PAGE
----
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What's costlier than a government run prison? A private one

D.M. Levine 2010年08月23日


    Private companies like CCA also generally promise to build prisons in 18 to 24 months roughly half the time it takes to build a public prison, another appealing quality to governments dealing with swelling prison populations.

    Private contractors can also cut costs by building facilities for one state's prisoners in another, less expensive state. CCA operates the Saguaro Correctional Center in Eloy, Ariz., which exclusively houses inmates from Hawaii, because construction and labor costs are much cheaper in Arizona than Hawaii.

Law enforcement locked out of prison?

    Arizona Attorney General Goddard says that his state Department of Corrections has nearly zero oversight over the prisons that house out-of-state inmates in his state.

    "They don't have to show proof of financial responsibility, they don't have to comply with Arizona prison construction standards, they don't have to report disruptions. . .and both the training and staffing is up to the private operator," Goddard says. "There were a couple of private prisons that went on lockdown and refused to allow the Department of Corrections to come in."

    Despite claims from companies like CCA, the jury seems to be out on whether private prisons end up saving governments money. An audit by the accounting firm MAXIMUS conducted for Arizona compared the cost of public and private corrections facilities in 2007 and found that, on average, private facilities ended up saving the state $5.49 per inmate per day.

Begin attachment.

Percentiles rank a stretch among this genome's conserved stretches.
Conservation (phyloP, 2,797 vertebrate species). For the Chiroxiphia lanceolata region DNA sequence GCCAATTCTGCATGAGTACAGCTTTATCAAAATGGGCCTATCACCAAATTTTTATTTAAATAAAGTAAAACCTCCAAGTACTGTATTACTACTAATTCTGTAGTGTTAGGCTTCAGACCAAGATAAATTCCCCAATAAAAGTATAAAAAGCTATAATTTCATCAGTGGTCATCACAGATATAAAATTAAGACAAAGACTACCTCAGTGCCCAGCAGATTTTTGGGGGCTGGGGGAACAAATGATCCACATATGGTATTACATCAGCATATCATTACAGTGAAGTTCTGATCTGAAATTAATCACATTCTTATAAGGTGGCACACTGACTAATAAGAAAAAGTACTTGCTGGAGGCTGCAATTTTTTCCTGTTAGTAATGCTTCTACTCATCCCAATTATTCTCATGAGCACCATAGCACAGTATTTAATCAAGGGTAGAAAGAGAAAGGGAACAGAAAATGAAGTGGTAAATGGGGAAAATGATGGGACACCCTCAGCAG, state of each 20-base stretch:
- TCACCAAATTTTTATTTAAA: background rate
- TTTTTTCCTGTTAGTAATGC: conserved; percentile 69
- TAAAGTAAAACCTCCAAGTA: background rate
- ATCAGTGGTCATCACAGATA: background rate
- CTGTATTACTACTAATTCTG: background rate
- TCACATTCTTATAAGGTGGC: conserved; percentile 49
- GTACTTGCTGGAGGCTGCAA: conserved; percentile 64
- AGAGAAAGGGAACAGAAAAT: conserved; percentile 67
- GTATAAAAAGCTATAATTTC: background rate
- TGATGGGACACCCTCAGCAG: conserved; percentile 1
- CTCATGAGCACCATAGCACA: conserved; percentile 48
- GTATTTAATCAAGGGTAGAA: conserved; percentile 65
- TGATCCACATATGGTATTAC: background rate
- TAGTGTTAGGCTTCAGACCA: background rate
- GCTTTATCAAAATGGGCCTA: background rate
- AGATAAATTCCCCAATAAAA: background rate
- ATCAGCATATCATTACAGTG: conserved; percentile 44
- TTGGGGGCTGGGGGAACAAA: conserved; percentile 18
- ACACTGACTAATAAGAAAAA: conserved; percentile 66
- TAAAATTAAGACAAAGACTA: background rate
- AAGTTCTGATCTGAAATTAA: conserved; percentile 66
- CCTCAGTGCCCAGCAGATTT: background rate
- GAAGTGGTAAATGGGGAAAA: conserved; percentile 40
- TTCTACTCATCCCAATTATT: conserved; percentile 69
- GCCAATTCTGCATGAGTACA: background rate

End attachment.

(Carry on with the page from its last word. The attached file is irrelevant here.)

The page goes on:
But more recently, an internal Arizona Department of Corrections report released in February 2010, found that, in 2009, those savings narrowed to around $2.75 per inmate per day, and in certain instances, private facilities were found to cost even more per day than public ones.

    "There's nothing definitive saying publics are better or privates are better. There's a lot of propaganda," says Michel Jacobson, director of the Vera Institute of Justice, a non-partisan research organization.

    The Urban Institute's John Roman argues that at times private prisons also lack the incentive to help prepare inmates to return to society, leading to a higher rate of recidivism (inmates returning to prison) and a higher overall cost to the prison system.

    Whether the prison provides rehabilitation services depends on the company's government contract, which is largely dictated by politics.

    "We will offer whatever the public customer wants us to offer," says Hyman of Cornell Companies Inc., the third largest private corrections company in the country, which on Thursday finalized a merger with the second largest, the GEO Group.

    But even Hininger, CCA's CEO, admits that many states are asking for a reduction in prisoner rehabilitation services. "That does have a negative impact on potential recidivism," says Hininger.

    The private corrections industry has managed to weather the economic storm better than many other industries, and it's gearing up for what it sees as a lucrative future. The unavoidable reality is that the U.S. prison population continues to grow, leading more governments to look at creative ways to solve both its economic and prison system's challenges.

    While most states may not have gone as far as Arizona, governments are starting to look more favorably at outsourcing their prisons. And CEOs like Hyman sound a little like hoteliers during the economic boom: "I cannot think of an industry that has such strong medium-to-long term growth potential behind it, driven by a need for beds."

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